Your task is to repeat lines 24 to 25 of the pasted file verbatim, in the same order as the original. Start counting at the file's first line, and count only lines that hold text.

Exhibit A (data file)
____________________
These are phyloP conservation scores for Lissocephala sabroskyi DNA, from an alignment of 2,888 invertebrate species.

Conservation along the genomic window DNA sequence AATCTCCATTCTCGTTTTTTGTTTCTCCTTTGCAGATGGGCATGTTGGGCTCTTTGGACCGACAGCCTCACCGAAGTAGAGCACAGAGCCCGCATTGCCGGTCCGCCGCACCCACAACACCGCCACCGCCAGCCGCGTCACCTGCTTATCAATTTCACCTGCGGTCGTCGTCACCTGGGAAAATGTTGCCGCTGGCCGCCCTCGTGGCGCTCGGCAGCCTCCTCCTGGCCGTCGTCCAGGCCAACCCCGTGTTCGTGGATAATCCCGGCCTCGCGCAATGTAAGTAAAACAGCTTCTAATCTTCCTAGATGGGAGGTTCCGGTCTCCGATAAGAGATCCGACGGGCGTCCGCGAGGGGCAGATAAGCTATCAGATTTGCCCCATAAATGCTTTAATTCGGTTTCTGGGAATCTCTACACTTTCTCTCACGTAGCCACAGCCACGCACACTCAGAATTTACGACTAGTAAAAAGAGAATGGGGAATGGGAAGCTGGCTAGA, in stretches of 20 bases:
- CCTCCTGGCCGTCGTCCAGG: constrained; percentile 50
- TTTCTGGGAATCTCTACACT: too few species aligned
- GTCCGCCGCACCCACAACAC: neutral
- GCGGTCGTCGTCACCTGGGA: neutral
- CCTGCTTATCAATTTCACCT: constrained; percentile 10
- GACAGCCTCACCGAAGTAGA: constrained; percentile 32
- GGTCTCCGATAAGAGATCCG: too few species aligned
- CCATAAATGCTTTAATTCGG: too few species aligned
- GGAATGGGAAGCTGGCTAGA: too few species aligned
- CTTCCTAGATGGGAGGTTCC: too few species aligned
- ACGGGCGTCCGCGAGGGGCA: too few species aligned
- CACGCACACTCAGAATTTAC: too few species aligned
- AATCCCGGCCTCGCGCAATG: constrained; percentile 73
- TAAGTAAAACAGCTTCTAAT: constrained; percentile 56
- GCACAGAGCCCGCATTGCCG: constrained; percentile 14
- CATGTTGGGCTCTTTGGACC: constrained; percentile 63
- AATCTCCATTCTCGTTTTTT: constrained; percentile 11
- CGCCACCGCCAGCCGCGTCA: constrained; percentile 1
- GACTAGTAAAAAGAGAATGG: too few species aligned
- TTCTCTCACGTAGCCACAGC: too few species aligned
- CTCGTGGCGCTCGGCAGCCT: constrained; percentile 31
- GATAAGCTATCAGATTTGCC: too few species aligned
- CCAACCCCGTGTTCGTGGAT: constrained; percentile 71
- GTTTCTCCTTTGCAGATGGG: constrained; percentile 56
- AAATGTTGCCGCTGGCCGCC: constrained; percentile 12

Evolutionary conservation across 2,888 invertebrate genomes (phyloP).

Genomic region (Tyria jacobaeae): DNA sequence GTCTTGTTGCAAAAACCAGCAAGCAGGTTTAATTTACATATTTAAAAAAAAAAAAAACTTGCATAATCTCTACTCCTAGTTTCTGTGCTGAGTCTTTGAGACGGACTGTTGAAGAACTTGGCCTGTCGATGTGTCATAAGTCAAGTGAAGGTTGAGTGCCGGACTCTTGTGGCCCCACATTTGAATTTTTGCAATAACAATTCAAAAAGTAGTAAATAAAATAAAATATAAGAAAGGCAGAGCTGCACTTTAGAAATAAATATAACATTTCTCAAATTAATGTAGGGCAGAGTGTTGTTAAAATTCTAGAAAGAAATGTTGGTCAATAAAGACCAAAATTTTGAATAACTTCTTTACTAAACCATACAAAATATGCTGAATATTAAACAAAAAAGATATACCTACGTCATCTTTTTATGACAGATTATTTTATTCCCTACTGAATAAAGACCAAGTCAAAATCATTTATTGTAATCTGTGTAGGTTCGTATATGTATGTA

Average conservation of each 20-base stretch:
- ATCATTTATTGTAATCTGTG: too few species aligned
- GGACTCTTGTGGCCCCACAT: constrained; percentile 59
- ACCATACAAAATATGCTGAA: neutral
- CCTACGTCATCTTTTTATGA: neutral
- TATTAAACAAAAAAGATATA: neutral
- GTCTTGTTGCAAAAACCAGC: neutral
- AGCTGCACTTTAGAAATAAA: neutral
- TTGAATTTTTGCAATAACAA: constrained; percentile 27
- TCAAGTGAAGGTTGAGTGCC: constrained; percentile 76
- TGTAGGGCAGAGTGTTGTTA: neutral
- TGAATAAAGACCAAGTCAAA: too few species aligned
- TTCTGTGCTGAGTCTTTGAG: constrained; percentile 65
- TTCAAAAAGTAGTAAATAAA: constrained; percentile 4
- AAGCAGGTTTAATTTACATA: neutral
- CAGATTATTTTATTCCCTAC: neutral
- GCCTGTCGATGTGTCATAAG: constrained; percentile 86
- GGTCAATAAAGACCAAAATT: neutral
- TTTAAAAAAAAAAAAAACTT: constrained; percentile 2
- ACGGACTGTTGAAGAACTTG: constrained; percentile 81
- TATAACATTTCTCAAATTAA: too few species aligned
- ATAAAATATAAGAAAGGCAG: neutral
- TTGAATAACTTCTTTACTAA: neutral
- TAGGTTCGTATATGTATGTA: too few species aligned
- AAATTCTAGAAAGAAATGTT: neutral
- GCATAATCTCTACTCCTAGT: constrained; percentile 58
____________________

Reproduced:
- GATAAGCTATCAGATTTGCC: too few species aligned
- CCAACCCCGTGTTCGTGGAT: constrained; percentile 71